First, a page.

Enhanced obligations for the employer in reorganizations and redundancies
From January 1, 2024, certain employer obligations that previously applied to each separate company will now extend to all companies within a corporate group. The legislative changes mandate that the employer is obliged to consider (and offer to the employee) other suitable work throughout the group, even if the employee is not formally employed in any of the other companies within the group. Therefore, an employee cannot be terminated due to downsizing in one company if there is another suitable position available for the employee within the group. This obligation is considered “secondary,” meaning it is only applicable when the employer cannot offer other suitable employment within its own company.
The same will also apply to the preferential right, ensuring that an employee who has been terminated due to downsizing in one company will have a preferential right for other available and suitable positions within the group for a period of one year after the termination. This “group preferential right” is also secondary, meaning for example that employees will not lose the preferential right in the company they were previously employed in if they decline an offer of a new position in another company within the group.
According to the new rules, in groups with a total of at least 50 employees the (Norwegian) parent company is required to establish frameworks for cooperation, information sharing, and discussions between the companies and their employees. The cooperation must be agreed upon between the group and a majority of employees or local trade unions. An example of a cooperation could be establishing a collaborative body between the employer and the employees’ representatives, where information and discussions about plans such as expansions, contractions, or reorganizations that may significantly impact employment in multiple companies within the group will take place. If you wish to read more about the changes related to downsizing in corporate groups, you can find more information (in Norwegian) here.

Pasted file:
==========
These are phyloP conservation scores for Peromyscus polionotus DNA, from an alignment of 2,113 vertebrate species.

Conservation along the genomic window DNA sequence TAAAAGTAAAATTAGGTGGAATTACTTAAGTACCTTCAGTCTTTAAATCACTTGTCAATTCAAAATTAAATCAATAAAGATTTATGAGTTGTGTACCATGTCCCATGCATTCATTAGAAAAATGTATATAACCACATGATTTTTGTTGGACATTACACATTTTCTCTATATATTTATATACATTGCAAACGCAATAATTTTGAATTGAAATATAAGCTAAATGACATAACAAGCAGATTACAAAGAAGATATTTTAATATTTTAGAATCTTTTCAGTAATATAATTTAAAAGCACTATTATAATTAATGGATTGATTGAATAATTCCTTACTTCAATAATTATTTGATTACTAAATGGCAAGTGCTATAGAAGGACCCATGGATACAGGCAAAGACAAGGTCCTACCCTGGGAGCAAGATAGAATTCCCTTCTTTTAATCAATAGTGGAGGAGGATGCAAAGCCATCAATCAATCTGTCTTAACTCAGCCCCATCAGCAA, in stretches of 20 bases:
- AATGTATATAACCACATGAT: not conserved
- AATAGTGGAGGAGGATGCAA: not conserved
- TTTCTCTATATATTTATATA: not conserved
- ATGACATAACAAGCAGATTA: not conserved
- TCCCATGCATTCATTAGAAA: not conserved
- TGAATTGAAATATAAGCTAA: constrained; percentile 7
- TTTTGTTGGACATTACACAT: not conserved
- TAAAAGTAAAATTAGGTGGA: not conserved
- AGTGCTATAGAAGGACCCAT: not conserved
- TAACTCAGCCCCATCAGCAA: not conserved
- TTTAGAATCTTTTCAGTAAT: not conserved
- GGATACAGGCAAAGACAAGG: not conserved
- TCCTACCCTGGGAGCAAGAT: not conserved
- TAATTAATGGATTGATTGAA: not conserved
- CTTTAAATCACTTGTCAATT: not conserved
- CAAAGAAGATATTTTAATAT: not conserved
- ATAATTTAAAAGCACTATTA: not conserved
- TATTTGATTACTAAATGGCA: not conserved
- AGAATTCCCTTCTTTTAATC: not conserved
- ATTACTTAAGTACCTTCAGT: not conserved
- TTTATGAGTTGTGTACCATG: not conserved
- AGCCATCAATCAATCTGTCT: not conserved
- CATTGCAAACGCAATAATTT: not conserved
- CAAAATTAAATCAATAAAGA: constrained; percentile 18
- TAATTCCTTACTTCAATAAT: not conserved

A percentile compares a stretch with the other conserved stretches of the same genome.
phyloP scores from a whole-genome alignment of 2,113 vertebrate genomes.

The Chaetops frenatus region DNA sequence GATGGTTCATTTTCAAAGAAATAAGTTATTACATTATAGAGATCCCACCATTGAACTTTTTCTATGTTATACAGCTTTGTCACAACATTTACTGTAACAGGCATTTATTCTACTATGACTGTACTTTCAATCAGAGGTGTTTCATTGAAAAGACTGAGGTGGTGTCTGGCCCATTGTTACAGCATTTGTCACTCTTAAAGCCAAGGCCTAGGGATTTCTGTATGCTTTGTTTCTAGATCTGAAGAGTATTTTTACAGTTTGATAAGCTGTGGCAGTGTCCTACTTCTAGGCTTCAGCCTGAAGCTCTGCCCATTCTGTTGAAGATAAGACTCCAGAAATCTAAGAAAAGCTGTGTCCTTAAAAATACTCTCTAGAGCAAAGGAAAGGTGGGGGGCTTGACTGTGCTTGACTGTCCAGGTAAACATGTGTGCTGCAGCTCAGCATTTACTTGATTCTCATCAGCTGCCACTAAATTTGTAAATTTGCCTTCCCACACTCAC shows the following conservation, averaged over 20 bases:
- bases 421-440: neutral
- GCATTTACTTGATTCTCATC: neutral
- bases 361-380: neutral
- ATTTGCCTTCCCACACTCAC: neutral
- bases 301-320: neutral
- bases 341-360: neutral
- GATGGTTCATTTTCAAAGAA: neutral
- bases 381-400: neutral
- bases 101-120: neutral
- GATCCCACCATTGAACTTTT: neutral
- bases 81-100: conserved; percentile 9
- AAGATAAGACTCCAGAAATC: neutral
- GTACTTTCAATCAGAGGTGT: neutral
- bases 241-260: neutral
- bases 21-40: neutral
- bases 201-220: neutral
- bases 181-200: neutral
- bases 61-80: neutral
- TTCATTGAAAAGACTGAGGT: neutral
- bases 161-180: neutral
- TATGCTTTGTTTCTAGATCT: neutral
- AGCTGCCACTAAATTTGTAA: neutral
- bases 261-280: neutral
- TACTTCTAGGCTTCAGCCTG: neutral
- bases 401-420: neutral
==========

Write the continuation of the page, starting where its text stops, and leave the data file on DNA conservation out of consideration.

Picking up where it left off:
New Requirements for Employment Contracts
From July 1, 2024, new rules will come into effect based on a new EU directive, specifying information that must be included in employment contracts. The purpose of these new requirements is to ensure safer and more predictable working conditions for employees. The new requirements include:
- A description of the procedure to terminate the employment relationship, including the formal requirements.
- For employees without a fixed workplace: clarification that the employee works from different locations or is free to determine their own workplace.
- Any arrangements for overtime and overtime pay, as well as detailed information about working hours if the work is performed periodically.
- Information about the right to skills development offered by the employer.
- Details about any entitlement to leave other than vacation paid by the employer.
- Specific details of the various elements in the employee’s salary model.
- Information about shift schedules and changes to them.
- Information about social security.
From July 1, 2024, it will be crucial for employers to update their contract templates in accordance with the new rules. Please note that there is no requirement to update existing employment contracts at the time of enactment of the new rules unless employees request it. If requested, the employment contract must be updated within 2 months.
Furthermore, the deadline for having an employment contract in place will be reduced from 1 month to 7 days after the start of employment, for employment relationships lasting more than 1 month. Additionally, employers previously had one month to inform in writing about any changes in the employment conditions. This deadline is also reduced under the new rules, requiring employers to inform in writing about any changes from the date the changes come into effect.
From July 1, 2024, new rules regarding probationary periods will also be introduced. Firstly, for temporary employments, it will not be permissible to agree on a probationary period exceeding half of the duration of the temporary employment. Secondly, there will be a prohibition on agreeing to a new probationary period where an employee continues in the same position or in a substantially similar position that the employee has previously held in the same company. This is already considered established practice by case law but is now also specified in the law.
Two new presumptions will also be introduced, having significance in cases where the employer has not provided sufficient information in the employment contract. If there is no information about the temporary nature of the employment, it will be presumed that the employment is permanent unless something else is considered more likely. The same will apply if the employer has not informed about the employment percentage of the position. In such cases, the employee’s claim about the scope of the position will be presumed to be true unless something else is considered more likely.
The new legal changes will therefore place significant demands on oversight and coordination across companies in reorganization and downsizing processes. Additionally, there will be new requirements for employment contracts in the future.
If you, as an employer, have any questions or need assistance to act in accordance with the new rules, please reach out to us, as we are ready to help you.
Season’s Greetings and a Happy New Year!
From the Employment Law Team at Simonsen Vogt Wiig